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NDP and ULP whipping up support for Tuesday – PICKETING

NDP and ULP whipping up support for Tuesday – PICKETING

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Officials from the two major political parties have vowed that they intend to step up efforts to whip up public support as another sitting of Parliament draws near.{{more}}

Arnhim Eustace, Opposition Leader and president of the New Democratic Party (NDP), said that more supporters than those who turned out at Parliament last week are expected to be present when the House of Assembly resumes on Tuesday, February 8.

He said that supporters are being mobilized to turn out in their numbers as the party plans to stage a bigger demonstration on the streets of Kingstown.

Eustace spoke to SEARCHLIGHT in front of the Administrative Building on Bay Street, Kingstown, on Wednesday, February 2, as he and the six other elected members of the party, as well as the party’s two nominated members, picketed the Complex, where a LIAT Heads of Government meeting was taking place upstairs.

They were joined by a number of party supporters.

The Opposition Leader said that their presence there was in protest of the Criminal Procedure Code (Amendment) Act which was passed last week, and the Representation of the People Act which will be considered next week.

“We have to keep it (the Bills) in the people’s minds. We can’t let dictatorial attitude like that pass….”

“We are going to continue to protest these Bills, and there are other issues in this country which are a bother to us, and we will continue to speak about them,” Eustace added.

As in Parliament, Eustace repeated that the Bills, which he believes diminish the rights of Vincentians, will not be accepted by his party and its supporters.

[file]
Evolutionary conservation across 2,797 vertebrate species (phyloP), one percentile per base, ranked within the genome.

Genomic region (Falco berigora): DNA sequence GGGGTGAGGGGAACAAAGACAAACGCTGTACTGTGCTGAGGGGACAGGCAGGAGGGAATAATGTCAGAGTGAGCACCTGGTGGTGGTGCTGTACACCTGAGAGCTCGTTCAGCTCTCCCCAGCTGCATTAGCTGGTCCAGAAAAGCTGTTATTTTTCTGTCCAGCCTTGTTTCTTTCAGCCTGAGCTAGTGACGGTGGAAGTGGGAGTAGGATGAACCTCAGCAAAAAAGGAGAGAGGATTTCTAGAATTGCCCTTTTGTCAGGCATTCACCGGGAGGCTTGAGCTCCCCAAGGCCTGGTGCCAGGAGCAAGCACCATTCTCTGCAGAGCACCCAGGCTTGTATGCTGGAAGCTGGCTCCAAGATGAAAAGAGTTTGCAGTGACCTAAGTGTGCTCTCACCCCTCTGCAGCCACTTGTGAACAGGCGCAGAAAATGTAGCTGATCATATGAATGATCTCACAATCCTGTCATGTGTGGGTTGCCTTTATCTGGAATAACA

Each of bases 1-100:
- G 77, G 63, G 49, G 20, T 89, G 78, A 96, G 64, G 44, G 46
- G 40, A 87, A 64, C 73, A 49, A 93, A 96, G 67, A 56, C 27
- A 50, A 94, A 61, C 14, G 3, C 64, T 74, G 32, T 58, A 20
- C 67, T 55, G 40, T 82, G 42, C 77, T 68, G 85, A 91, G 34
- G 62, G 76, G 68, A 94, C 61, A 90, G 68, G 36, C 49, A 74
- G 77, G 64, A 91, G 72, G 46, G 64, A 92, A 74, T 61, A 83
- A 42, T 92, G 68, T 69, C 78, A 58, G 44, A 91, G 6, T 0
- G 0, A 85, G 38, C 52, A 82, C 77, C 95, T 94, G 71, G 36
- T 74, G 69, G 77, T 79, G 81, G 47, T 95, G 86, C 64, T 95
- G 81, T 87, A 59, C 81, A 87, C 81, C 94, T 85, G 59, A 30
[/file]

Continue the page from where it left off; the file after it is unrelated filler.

He said that while the Criminal Procedure Act has been passed in the House, it has not been signed by Governor-General Sir Frederick Ballantyne, which would officially make it law. He said he hoped that Sir Frederick had refused to do so.

Eustace said that he believes that the Representation of the People (Amendment) Bill is just an effort by the Unity Labour Party administration to protect themselves.

“You don’t change laws just to protect one or two people. Laws are there to serve the entire public.”

“Those laws were designed to keep persons seeking political

office in this country, so they don’t make scurrilous statements, so they don’t seek to destroy people’s character and get away with

it. What you are telling people is that you could say anything about anybody and any party.”

The Opposition Leader pointed out that the picketing parliamentarians were not wearing the party’s colour that day, since they did not see the issue as a party one but one of national importance.

He said that the party will continue to raise public awareness on the Bills and other matters, by using radio and television broadcasts, whistle stops and more protests.

Meanwhile, General Secretary of the Unity Labour Party Julian Francis indicated that while there has been no decision on whether ULP supporters will be called out to show support to the government next Tuesday, he will not condone what he considers as the ‘lawlessness’ of the NDP.

According to Francis, the decision will be made following a series of meetings this week, and a rally on Sunday at Biabou.

“We are playing it by ear; we watch it; we listen to everybody… people are calling and giving advice as to how to deal with it, and naturally we are listening to everybody, and we will strategize accordingly.”

“As I stated in Parliament, the NDP got away with what they did there, because the ULP supporters were not in their usual place…. If we need the people to come outside, I would just have to whistle…..”

Francis said that all strategies attempted by the Opposition in the past have failed, and this only lends to poor leadership.

“Their idea of closing down the city and tricking the police is not our way of operating.”

“I don’t intend to leave the town to the NDP,” Francis concluded.